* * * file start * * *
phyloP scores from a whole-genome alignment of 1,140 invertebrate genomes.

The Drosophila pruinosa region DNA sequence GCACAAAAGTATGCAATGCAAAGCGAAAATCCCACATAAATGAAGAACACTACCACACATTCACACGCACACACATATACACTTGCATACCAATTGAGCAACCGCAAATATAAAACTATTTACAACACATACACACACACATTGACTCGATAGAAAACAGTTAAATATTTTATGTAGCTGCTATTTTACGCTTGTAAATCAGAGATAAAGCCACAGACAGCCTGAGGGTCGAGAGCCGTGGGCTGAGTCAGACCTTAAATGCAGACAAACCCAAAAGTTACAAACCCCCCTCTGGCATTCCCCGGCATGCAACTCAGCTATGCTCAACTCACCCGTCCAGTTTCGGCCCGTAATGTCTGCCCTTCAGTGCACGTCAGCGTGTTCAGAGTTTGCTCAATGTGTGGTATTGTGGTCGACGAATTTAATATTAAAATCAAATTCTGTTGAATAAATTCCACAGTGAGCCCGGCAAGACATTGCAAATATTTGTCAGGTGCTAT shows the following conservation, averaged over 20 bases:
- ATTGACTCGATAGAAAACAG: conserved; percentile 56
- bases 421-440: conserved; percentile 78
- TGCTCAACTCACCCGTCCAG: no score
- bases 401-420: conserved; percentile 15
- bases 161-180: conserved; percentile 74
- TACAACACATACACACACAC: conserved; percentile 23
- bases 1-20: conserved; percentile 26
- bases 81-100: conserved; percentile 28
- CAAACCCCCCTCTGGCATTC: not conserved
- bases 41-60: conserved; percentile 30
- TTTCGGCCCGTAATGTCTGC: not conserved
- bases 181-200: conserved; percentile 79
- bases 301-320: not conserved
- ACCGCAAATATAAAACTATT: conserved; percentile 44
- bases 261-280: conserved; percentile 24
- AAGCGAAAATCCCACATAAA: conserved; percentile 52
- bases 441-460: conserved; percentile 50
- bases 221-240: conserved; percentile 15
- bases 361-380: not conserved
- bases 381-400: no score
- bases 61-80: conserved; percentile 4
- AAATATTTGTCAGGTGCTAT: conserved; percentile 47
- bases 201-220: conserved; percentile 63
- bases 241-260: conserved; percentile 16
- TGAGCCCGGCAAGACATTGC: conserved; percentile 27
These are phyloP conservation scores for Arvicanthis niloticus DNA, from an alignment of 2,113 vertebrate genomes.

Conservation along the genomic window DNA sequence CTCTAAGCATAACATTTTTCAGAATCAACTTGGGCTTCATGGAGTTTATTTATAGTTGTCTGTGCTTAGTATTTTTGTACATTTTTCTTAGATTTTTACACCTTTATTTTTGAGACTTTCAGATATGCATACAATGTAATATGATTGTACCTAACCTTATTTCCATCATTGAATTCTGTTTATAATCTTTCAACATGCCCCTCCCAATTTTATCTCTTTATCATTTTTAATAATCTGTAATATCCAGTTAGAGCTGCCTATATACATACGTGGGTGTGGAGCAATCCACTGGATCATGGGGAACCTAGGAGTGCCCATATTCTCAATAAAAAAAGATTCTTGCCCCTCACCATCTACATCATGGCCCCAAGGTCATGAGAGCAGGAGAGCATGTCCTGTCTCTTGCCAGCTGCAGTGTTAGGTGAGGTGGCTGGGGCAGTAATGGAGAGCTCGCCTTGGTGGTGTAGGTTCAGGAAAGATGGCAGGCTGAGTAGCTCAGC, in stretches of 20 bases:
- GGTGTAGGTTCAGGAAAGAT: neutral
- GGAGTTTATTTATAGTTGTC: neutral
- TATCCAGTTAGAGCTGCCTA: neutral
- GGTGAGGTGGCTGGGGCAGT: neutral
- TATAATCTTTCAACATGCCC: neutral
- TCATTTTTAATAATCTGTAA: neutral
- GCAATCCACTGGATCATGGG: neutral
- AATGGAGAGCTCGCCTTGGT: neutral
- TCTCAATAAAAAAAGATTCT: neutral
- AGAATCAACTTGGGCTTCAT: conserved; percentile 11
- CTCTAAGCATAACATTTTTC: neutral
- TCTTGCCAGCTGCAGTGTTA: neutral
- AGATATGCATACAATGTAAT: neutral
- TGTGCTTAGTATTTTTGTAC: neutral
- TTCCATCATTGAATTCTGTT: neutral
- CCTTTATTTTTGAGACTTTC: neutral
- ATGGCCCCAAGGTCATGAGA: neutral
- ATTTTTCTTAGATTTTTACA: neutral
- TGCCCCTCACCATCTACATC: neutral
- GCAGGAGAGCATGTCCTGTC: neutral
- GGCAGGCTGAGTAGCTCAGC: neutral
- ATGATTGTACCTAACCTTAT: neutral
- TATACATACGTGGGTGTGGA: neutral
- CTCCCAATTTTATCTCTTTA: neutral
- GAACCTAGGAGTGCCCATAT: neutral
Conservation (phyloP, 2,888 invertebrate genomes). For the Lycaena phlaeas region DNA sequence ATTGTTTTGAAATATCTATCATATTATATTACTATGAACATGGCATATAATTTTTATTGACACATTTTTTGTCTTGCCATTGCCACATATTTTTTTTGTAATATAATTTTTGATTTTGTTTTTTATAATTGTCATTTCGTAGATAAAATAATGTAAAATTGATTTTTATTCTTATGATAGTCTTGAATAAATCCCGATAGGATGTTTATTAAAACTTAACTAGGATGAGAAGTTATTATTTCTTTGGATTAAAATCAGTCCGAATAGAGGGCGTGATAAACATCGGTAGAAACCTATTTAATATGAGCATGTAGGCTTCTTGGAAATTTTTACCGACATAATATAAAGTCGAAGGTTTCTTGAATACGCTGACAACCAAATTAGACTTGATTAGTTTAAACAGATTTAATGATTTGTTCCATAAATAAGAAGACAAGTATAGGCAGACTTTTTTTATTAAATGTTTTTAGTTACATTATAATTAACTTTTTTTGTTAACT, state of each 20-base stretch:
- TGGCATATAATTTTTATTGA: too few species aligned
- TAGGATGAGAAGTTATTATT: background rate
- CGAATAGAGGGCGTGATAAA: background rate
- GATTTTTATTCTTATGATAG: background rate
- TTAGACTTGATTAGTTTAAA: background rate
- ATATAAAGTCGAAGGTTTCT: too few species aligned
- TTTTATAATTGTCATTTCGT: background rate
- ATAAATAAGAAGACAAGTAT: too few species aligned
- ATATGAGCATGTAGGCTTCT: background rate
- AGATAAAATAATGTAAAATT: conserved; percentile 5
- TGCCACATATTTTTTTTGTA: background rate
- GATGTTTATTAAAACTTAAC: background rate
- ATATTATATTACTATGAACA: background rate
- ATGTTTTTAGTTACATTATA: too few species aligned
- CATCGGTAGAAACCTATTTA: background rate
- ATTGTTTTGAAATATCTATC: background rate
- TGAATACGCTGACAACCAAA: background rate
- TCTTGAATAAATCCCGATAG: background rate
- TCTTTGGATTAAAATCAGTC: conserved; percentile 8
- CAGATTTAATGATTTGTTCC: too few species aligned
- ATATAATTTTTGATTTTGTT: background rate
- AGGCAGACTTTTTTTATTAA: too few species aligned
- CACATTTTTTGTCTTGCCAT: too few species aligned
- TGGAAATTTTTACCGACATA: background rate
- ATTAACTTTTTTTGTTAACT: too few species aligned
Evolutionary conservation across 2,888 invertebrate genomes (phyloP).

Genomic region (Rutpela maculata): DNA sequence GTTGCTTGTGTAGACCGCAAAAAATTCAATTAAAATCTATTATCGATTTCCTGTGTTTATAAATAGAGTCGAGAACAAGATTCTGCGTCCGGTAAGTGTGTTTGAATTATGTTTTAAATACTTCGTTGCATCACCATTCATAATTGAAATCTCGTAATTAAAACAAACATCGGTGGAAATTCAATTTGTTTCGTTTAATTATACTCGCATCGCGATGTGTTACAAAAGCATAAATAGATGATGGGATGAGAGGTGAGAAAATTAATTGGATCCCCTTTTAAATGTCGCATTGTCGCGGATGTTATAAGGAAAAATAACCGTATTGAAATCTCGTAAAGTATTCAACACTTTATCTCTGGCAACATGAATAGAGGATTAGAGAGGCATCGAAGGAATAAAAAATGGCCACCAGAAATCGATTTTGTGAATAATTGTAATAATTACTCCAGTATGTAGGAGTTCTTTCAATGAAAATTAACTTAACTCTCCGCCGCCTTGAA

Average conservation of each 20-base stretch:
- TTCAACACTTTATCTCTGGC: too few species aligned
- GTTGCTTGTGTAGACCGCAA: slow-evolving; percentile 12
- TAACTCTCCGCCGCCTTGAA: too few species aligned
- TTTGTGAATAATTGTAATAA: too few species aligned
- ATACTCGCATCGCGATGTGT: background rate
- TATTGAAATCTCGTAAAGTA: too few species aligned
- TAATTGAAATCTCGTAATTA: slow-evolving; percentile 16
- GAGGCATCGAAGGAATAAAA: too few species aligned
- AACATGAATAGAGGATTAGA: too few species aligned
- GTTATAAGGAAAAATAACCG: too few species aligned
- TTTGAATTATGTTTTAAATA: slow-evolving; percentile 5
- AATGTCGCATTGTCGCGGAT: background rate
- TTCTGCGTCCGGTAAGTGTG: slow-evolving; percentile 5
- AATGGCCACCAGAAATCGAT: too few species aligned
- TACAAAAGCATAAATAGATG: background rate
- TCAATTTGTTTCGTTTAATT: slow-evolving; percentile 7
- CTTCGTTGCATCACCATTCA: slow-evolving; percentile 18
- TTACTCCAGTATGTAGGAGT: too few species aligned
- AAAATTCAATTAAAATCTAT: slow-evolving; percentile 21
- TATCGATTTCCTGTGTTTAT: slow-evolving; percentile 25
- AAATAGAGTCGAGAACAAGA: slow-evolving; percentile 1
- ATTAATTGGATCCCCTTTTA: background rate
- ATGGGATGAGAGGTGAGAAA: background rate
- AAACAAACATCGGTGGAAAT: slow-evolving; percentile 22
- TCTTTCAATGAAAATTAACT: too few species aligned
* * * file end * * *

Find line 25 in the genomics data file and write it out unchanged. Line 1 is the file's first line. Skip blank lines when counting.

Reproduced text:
- bases 201-220: conserved; percentile 63